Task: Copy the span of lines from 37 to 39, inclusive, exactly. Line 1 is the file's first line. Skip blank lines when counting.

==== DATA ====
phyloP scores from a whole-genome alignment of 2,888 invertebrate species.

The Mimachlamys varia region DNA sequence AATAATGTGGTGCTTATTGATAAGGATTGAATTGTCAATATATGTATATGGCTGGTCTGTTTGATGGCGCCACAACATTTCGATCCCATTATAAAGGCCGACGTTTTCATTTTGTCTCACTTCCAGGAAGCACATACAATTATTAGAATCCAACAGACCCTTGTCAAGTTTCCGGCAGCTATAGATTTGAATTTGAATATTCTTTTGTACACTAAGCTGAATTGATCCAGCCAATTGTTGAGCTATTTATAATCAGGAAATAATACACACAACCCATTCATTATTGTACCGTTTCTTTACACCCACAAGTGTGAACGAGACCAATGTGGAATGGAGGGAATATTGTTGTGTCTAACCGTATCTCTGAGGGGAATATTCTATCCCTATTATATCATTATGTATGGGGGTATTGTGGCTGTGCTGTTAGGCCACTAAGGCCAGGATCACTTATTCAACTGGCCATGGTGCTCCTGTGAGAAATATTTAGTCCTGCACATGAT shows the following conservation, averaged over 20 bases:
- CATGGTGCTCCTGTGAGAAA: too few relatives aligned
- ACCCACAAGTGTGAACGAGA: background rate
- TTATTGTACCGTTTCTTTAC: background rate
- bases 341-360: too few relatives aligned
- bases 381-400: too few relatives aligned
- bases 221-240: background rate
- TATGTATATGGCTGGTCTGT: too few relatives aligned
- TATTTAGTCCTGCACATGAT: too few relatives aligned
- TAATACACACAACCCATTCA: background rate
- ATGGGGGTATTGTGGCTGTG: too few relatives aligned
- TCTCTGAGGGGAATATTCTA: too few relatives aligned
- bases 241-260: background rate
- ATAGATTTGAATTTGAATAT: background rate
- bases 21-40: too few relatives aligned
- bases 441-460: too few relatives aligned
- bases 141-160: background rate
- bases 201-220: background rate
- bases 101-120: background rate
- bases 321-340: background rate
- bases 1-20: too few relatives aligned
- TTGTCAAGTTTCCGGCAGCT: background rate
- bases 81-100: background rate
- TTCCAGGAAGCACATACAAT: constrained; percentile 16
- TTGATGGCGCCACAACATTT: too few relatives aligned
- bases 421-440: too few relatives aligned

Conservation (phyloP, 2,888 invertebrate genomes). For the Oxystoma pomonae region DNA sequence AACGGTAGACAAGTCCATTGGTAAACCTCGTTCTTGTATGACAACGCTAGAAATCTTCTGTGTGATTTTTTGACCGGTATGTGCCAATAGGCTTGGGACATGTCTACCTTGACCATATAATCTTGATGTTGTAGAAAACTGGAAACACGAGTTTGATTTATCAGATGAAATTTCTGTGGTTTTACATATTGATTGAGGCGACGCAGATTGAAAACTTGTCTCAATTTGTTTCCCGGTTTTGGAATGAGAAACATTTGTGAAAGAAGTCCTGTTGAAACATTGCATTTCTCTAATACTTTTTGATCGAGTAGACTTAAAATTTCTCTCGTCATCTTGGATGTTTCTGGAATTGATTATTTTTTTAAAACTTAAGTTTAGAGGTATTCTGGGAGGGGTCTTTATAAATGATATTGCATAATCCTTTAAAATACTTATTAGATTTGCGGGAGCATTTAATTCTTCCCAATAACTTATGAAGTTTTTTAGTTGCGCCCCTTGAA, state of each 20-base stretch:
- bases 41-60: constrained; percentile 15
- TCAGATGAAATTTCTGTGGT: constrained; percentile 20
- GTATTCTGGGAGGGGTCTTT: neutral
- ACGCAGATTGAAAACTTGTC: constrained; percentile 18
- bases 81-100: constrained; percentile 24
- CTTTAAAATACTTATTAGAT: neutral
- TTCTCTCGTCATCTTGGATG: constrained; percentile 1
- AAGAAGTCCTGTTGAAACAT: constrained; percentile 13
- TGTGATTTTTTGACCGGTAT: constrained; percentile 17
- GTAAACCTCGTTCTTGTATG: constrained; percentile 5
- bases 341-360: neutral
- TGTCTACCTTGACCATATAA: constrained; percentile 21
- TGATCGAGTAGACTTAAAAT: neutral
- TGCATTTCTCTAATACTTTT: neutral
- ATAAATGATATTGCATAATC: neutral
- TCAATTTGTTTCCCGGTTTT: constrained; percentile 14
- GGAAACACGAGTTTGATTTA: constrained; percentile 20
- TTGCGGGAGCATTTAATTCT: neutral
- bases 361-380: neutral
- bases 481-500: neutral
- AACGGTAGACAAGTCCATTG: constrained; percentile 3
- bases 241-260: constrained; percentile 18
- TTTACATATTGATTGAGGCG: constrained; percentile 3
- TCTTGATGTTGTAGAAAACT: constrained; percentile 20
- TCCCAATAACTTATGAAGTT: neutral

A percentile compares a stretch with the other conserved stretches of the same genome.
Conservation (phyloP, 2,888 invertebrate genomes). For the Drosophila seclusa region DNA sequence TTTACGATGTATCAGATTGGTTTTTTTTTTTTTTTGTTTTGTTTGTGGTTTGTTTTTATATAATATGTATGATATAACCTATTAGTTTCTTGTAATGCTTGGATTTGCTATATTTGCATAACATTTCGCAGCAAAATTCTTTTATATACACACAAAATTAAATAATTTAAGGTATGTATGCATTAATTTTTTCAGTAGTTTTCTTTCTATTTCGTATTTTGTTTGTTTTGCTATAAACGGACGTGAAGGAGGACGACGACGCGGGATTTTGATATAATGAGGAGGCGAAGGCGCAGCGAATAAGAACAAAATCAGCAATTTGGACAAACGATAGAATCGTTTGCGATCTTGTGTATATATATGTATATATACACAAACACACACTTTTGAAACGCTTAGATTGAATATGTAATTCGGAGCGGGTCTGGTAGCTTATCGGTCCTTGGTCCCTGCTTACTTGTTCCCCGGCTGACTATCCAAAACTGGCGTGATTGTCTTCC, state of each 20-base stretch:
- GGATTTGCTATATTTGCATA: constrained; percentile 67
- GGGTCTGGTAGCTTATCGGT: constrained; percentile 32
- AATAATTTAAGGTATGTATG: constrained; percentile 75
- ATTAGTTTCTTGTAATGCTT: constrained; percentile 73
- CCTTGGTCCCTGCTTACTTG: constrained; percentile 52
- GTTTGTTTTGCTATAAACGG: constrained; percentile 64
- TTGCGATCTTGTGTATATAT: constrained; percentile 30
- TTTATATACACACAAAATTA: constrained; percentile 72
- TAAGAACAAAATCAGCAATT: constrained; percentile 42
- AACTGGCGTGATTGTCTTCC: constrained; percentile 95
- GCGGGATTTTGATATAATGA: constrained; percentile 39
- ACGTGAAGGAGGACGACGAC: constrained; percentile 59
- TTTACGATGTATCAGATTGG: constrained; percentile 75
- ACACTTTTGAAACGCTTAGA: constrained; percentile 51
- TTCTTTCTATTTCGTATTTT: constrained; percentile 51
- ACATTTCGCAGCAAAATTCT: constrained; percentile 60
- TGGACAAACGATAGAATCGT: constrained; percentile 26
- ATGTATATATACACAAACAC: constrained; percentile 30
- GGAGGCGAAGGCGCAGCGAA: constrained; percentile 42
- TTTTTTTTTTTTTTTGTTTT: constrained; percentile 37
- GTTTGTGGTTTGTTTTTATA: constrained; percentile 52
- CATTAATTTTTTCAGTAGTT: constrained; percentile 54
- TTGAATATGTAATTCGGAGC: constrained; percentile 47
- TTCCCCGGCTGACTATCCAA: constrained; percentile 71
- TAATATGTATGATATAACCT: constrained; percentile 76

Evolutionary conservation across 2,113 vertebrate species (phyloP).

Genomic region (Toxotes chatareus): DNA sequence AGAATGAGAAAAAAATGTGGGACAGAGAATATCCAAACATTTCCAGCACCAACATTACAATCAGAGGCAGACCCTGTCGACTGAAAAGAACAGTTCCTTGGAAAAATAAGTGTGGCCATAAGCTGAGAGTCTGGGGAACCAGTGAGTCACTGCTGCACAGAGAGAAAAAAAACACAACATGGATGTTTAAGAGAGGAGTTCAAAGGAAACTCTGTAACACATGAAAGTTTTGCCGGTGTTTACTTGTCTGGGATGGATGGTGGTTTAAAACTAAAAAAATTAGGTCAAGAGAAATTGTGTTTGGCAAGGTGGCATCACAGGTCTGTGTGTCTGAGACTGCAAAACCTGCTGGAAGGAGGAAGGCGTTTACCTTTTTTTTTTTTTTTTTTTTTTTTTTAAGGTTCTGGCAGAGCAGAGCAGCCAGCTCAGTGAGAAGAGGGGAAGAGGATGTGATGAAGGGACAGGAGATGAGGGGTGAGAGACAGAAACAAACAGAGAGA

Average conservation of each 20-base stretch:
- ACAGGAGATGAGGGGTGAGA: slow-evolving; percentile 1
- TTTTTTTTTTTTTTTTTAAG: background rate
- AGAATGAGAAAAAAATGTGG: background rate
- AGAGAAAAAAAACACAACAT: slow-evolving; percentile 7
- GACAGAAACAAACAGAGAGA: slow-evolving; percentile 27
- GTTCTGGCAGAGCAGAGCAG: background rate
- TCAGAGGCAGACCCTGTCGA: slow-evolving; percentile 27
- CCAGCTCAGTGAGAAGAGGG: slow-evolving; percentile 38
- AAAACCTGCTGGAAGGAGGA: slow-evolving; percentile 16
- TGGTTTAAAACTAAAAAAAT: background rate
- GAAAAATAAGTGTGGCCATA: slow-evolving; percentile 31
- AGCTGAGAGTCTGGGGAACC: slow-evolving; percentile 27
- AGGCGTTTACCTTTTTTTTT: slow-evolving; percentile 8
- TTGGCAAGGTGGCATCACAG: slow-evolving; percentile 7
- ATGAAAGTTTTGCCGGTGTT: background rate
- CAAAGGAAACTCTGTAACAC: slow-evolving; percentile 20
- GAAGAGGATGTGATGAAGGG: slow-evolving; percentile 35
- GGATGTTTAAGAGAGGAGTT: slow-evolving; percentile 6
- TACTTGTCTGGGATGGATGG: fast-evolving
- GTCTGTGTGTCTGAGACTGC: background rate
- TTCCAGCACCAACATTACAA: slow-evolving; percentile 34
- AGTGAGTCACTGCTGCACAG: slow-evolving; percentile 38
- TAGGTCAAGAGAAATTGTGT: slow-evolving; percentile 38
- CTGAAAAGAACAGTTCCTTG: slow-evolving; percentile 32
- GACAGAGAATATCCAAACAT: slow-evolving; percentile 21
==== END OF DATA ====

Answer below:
- TGTGATTTTTTGACCGGTAT: constrained; percentile 17
- GTAAACCTCGTTCTTGTATG: constrained; percentile 5
- bases 341-360: neutral